Irrigation Systems in the United Arab Emirates

Driving down the streets of Dubai, one cannot ignore the large puddles of water that cover the side of the streets and sidewalks. These puddles, which are the result of attempted irrigation of green patches and plants, are a big waste. As a result, a very important question comes to mind: Does the UAE have that much water to spare? 

Water in the UAE is in very short supply. The United Arab Emirates is one of the top 10 most water-scarce countries in the world, and has one of the highest per capita water usages globally. With 550 liters per person per day, a UAE resident consumes more than double the global national average of 250 liters per person per day.  

Why do people use this wasteful method? Simple: it's the cheapest and fastest way to irrigate the plants, or it may seem so. Although the upfront costs are cheaper, there's a large hidden cost of water that underlies the use of conventional irrigation methods. There are a number of problems concerning spray irrigation but the most important is its inefficiency.

When using spray irrigation (sprinkler systems) in a country as arid as the UAE, 60% of the water evaporates before it is absorbed by the plants. As a result, only 40% of the water intended for irrigation is used, which itself is not evenly distributed. This lack of uneven distribution coupled with the decrease in the amount of water used is detrimental to the plants' health.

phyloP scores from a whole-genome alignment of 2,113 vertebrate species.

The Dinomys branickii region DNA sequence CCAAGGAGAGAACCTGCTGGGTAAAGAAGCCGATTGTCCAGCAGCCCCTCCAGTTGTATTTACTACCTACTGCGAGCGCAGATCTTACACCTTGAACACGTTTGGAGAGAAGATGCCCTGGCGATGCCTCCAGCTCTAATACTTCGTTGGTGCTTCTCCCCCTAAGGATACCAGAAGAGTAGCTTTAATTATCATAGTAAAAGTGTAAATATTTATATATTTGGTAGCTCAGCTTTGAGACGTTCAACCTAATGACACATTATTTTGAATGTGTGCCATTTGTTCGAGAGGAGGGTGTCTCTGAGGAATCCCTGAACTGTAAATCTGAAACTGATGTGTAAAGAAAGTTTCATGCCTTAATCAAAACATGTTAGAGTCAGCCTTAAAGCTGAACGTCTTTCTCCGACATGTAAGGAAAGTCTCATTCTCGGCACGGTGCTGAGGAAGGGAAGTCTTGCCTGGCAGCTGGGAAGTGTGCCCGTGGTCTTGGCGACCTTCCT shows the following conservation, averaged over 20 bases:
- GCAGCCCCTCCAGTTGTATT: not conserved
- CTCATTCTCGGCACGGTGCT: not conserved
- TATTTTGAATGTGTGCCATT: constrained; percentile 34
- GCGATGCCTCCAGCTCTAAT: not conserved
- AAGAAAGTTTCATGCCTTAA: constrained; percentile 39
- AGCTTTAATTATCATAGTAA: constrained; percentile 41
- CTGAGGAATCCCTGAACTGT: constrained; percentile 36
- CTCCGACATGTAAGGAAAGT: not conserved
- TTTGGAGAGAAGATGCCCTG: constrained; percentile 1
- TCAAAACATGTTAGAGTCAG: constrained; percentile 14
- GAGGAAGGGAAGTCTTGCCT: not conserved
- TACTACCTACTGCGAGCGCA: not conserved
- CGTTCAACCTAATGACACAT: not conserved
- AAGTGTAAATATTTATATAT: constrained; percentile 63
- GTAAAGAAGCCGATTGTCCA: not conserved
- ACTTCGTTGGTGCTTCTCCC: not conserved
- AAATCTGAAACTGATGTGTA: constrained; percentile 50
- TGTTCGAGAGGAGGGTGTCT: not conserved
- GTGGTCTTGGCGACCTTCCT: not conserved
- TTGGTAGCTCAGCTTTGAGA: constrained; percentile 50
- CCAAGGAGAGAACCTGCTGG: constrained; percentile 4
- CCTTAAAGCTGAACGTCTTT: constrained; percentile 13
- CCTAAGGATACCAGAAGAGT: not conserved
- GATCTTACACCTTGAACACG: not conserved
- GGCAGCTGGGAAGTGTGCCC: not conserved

However, as awareness about water scarcity increases, more efficient methods are being used. Drip irrigation is one of the methods being used as an alternative to spray irrigation. Drip irrigation consists of perforated tubes placed along the floor, or buried near the roots of plants, which deposit water directly to the plant roots. The result is not only a drastic decrease in the amount of water evaporated, but also uses 25% less water than spray irrigation systems. 

A second method being used in the UAE is an irrigation system consisting of gravel and pipes 60cm below the surface. Before anything is planted, the plot is excavated and lined with a water-proof tarp followed by layers of gravel and dirt placed around a half pipe. The pipe is drilled at strategic areas in order to let water flow through but sand and soil stay out. This method only requires 2.5 litres of water in order to maintain a plot which usually requires 10 to 12 litres.

Some are quite simple and you can take action immediately:

  1. Adjust sprinklers so only the grass and plants are watered and not the streets and side walks. 
  2. Water during cooler times of the day such as in the morning or evening to avoid large amounts of evaporation.
  3. Coordinate irrigation with seasonal rains.
  4. Grow more drought-tolerant plants.

Other solutions could be more complicated such as transitioning to more efficient methods of irrigation (see above). Of course the government has a role to play in incentivizing the adoption of environmentally friendly behaviors. The government of the UAE can: